Enright said she finally felt free to move forward with her life knowing that God had helped her make her decision.

Francois drove from Belgium to Rome to get her, and they traveled throughout Italy together before going their separate ways.

She was on a new path, but she was still ‘super intimidated’ by sex and was embarrassed that she had less sexual experience than her younger friends.

‘I literally started taking all of these webinars, all of these classes, and before I knew it, I kind of became a sexpert,’ she said.

After praying to God, she abandoned her plans to live a life of celibacy and shifted her focus to learning everything she could about sex – including making her own cannabis lube

Enright’s homemade lube was so popular with her friends that she hired a Ph.D. chemist to help her find the ‘perfect ratio of THC and CBD’ and launched her company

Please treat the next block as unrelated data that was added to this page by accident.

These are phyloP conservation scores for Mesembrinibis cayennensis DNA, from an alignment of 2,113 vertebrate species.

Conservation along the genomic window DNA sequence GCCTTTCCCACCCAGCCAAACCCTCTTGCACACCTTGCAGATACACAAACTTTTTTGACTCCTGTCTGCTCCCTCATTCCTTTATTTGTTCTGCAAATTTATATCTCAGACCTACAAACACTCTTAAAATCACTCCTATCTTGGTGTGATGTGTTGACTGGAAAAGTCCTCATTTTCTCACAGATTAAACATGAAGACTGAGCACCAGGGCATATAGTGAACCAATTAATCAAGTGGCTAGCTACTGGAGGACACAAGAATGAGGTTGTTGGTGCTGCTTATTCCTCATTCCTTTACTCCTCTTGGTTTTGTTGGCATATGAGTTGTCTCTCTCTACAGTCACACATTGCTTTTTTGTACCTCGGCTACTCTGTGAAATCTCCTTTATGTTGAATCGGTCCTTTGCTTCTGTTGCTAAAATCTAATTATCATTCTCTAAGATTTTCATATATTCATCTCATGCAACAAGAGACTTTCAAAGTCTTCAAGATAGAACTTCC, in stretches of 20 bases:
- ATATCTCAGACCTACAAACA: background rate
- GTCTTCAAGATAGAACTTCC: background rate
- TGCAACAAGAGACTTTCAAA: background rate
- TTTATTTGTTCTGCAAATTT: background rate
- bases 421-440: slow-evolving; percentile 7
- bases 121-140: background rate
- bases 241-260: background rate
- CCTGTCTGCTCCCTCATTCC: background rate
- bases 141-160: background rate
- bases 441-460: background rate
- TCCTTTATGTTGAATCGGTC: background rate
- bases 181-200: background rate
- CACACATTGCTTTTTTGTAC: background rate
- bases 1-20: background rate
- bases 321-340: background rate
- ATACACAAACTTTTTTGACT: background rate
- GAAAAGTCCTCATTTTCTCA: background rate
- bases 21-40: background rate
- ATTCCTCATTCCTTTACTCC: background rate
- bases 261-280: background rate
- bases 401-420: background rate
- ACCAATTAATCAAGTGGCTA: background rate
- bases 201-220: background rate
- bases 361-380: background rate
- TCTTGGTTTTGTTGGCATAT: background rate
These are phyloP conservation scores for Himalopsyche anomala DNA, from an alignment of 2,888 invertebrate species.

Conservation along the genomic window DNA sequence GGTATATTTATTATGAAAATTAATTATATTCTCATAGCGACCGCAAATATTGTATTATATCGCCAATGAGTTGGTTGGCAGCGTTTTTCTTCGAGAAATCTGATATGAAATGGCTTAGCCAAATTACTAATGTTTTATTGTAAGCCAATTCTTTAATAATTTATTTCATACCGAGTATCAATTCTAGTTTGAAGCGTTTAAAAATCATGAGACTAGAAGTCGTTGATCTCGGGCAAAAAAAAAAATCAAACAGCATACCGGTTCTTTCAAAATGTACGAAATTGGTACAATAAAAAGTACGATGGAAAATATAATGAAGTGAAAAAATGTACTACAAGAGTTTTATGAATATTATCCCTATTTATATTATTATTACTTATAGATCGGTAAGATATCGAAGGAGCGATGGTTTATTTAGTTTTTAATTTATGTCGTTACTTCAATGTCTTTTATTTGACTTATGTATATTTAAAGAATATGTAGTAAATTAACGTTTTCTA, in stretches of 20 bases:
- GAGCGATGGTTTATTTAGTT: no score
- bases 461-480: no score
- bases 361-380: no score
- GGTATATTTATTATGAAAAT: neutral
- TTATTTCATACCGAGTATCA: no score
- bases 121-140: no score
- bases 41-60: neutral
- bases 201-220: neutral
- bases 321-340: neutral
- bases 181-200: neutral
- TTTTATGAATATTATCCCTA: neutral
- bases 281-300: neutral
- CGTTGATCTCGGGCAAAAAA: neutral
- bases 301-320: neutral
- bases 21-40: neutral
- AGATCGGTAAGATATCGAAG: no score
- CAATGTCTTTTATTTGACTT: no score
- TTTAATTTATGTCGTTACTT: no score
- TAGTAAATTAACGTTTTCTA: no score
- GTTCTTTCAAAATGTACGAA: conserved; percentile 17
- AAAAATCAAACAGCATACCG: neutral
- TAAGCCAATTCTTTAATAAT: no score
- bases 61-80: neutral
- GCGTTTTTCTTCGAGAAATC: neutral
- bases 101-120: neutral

But even with all of her newfound knowledge, she never imagined she would end up selling cannabis-infused sex products.

Enright was training for her second marathon when she tried a cannabis balm to treat her aches and pains.

Lavinia’s Oh.Hi is a silicone-based cannabis lubricant intended to enhance sexual pleasure

‘Within three minutes after I put it on, my back pain was completely gone, and the same thing with my knee,’ she said. ‘I was like, “Holy cow, this really works.”‘

As she continued to research the health benefits of cannabis, she found a blog post about how to make a weed-infused lubricant that was ‘baby-making good.’

There is research that shows THC — the main psychoactive compound in cannabis — may enhance sexual pleasure and improve the ability to orgasm.

Dr. Kristina Collins, a board-certified dermatologist, explained on the Lavinia website that THC delivered directly to the vagina or anus may increase the dilation of vessels and blood circulation.